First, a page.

Occupational Burnout … it’s real

In the 11th Revision of the International Classification of Diseases (ICD-11), the World Health Organisation (WHO) classified burnout as “a syndrome conceptualised as resulting from chronic workplace stress that has not been successfully managed”.

What does Burnout look like and who does it effect?

Burnout is the loss of meaning in one’s work, coupled with mental, emotional, or physical exhaustion as the result of long-term, unresolved stress. It can affect anyone, at any time. However, research has shown that burnout is most common in people between the ages of 25 and 44.

Burnout has three dimensions:

The ICD-11 characterises burnout according to three specific dimensions:

  1. Feelings of energy depletion or exhaustion;
  2. Increased mental distance from one’s job, or feelings of negativism or cynicism related to one’s job; and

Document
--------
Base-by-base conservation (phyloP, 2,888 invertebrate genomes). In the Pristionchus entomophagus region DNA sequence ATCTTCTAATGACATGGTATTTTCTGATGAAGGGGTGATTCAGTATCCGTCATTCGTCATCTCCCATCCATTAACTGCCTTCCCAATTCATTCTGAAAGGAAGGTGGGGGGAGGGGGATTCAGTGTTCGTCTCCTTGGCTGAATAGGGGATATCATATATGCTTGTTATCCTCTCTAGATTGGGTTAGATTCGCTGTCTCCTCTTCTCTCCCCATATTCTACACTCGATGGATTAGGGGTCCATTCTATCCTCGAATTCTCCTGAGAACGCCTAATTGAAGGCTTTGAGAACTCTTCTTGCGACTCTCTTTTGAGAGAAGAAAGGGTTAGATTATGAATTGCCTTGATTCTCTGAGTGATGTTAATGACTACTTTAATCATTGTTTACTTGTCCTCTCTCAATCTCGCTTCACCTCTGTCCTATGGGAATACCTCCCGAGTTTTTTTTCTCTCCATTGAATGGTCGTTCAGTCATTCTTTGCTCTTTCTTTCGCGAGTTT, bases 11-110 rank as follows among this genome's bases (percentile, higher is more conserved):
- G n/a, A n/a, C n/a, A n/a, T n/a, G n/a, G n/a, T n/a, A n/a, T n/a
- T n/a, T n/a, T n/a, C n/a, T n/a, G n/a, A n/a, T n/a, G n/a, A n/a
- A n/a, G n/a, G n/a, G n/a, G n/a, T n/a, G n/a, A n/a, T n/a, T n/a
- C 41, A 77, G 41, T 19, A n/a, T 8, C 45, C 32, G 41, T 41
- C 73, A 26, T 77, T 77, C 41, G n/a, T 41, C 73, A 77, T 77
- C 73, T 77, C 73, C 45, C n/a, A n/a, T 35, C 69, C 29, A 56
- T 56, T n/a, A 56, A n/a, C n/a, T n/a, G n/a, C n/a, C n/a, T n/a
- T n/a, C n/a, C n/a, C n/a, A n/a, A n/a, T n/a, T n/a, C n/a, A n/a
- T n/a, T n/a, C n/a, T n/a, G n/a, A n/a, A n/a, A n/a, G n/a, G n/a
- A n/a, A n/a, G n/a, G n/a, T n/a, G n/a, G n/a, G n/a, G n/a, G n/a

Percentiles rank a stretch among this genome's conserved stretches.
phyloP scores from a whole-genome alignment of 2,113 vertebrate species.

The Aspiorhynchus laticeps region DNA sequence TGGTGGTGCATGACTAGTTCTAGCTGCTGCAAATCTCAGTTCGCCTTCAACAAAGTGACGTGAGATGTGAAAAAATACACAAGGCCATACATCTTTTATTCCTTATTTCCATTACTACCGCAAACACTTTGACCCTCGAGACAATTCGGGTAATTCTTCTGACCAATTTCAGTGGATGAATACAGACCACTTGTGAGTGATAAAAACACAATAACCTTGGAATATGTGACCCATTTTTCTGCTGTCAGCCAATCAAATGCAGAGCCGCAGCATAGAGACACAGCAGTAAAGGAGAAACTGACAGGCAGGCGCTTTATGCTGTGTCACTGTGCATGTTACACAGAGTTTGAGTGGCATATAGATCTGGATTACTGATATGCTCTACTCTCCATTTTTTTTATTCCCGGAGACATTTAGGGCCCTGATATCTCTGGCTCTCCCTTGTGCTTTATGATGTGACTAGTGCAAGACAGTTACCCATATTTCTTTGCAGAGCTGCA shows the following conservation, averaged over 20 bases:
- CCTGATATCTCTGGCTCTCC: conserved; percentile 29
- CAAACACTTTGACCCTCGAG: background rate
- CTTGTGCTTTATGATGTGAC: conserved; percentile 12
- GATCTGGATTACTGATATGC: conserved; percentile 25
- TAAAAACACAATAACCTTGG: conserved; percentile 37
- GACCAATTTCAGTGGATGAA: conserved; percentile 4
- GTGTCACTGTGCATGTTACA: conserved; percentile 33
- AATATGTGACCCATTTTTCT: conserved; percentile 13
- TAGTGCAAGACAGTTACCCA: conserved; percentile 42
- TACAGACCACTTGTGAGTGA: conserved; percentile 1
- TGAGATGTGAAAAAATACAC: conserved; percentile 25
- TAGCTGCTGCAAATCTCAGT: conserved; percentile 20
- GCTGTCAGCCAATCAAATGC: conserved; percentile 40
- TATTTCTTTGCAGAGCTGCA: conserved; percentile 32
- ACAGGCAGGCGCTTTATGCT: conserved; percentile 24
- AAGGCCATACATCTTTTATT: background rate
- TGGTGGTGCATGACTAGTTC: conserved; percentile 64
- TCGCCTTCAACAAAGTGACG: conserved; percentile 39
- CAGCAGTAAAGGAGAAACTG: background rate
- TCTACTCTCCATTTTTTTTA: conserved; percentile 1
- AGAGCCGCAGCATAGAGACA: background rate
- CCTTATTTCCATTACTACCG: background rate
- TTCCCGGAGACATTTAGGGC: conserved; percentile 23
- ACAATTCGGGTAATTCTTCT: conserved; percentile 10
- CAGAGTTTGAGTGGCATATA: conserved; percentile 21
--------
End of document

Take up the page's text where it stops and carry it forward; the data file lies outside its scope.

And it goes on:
3. Reduced professional efficacy.

Whilst Burnout can be debilitating, it is possible to take steps to both prevent it, and manage the onset of symptoms burnout should occur.

How do we keep ourselves from Burning Out?

Some techniques include setting limits and boundaries at work and taking time out for YOURSELF amongst the chaotic world of work. This might sound seem easy enough at a glance, but it can be overwhelming if you simply don’t know where to begin.

The World Health Organization is about to embark on the development of evidence-based guidelines on mental well-being in the workplace, but in the meantime, let Productivity Matters guide the way.

 

Mental Health issues in the workplace is real

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